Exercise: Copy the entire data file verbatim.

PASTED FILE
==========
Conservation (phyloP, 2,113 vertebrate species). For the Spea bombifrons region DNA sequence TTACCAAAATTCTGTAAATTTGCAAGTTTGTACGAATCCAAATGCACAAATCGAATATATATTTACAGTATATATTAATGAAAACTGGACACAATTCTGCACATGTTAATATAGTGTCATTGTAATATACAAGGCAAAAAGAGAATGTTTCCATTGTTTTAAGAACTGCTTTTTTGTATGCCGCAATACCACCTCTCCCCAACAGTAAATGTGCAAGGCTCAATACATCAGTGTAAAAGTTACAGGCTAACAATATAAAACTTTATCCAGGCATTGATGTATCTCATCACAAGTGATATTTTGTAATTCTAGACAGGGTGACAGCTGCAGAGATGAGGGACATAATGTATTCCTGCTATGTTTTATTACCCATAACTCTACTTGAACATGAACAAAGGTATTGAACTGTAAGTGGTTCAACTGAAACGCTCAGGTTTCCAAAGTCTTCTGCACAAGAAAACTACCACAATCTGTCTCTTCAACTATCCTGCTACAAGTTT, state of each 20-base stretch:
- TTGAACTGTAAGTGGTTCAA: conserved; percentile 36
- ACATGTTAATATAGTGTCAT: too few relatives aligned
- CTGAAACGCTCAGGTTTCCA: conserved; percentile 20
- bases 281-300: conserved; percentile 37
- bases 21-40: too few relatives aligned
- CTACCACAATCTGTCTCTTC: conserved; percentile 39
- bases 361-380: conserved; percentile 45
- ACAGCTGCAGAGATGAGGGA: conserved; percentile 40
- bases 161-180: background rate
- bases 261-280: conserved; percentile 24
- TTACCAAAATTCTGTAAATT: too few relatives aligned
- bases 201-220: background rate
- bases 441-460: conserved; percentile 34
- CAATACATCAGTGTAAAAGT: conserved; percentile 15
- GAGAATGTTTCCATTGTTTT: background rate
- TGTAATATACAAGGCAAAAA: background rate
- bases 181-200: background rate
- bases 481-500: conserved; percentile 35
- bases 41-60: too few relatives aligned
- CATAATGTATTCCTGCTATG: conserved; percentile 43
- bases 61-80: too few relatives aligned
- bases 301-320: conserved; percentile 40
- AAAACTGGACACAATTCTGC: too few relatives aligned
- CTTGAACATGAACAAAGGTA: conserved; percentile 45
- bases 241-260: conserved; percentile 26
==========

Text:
Conservation (phyloP, 2,113 vertebrate species). For the Spea bombifrons region DNA sequence TTACCAAAATTCTGTAAATTTGCAAGTTTGTACGAATCCAAATGCACAAATCGAATATATATTTACAGTATATATTAATGAAAACTGGACACAATTCTGCACATGTTAATATAGTGTCATTGTAATATACAAGGCAAAAAGAGAATGTTTCCATTGTTTTAAGAACTGCTTTTTTGTATGCCGCAATACCACCTCTCCCCAACAGTAAATGTGCAAGGCTCAATACATCAGTGTAAAAGTTACAGGCTAACAATATAAAACTTTATCCAGGCATTGATGTATCTCATCACAAGTGATATTTTGTAATTCTAGACAGGGTGACAGCTGCAGAGATGAGGGACATAATGTATTCCTGCTATGTTTTATTACCCATAACTCTACTTGAACATGAACAAAGGTATTGAACTGTAAGTGGTTCAACTGAAACGCTCAGGTTTCCAAAGTCTTCTGCACAAGAAAACTACCACAATCTGTCTCTTCAACTATCCTGCTACAAGTTT, state of each 20-base stretch:
- TTGAACTGTAAGTGGTTCAA: conserved; percentile 36
- ACATGTTAATATAGTGTCAT: too few relatives aligned
- CTGAAACGCTCAGGTTTCCA: conserved; percentile 20
- bases 281-300: conserved; percentile 37
- bases 21-40: too few relatives aligned
- CTACCACAATCTGTCTCTTC: conserved; percentile 39
- bases 361-380: conserved; percentile 45
- ACAGCTGCAGAGATGAGGGA: conserved; percentile 40
- bases 161-180: background rate
- bases 261-280: conserved; percentile 24
- TTACCAAAATTCTGTAAATT: too few relatives aligned
- bases 201-220: background rate
- bases 441-460: conserved; percentile 34
- CAATACATCAGTGTAAAAGT: conserved; percentile 15
- GAGAATGTTTCCATTGTTTT: background rate
- TGTAATATACAAGGCAAAAA: background rate
- bases 181-200: background rate
- bases 481-500: conserved; percentile 35
- bases 41-60: too few relatives aligned
- CATAATGTATTCCTGCTATG: conserved; percentile 43
- bases 61-80: too few relatives aligned
- bases 301-320: conserved; percentile 40
- AAAACTGGACACAATTCTGC: too few relatives aligned
- CTTGAACATGAACAAAGGTA: conserved; percentile 45
- bases 241-260: conserved; percentile 26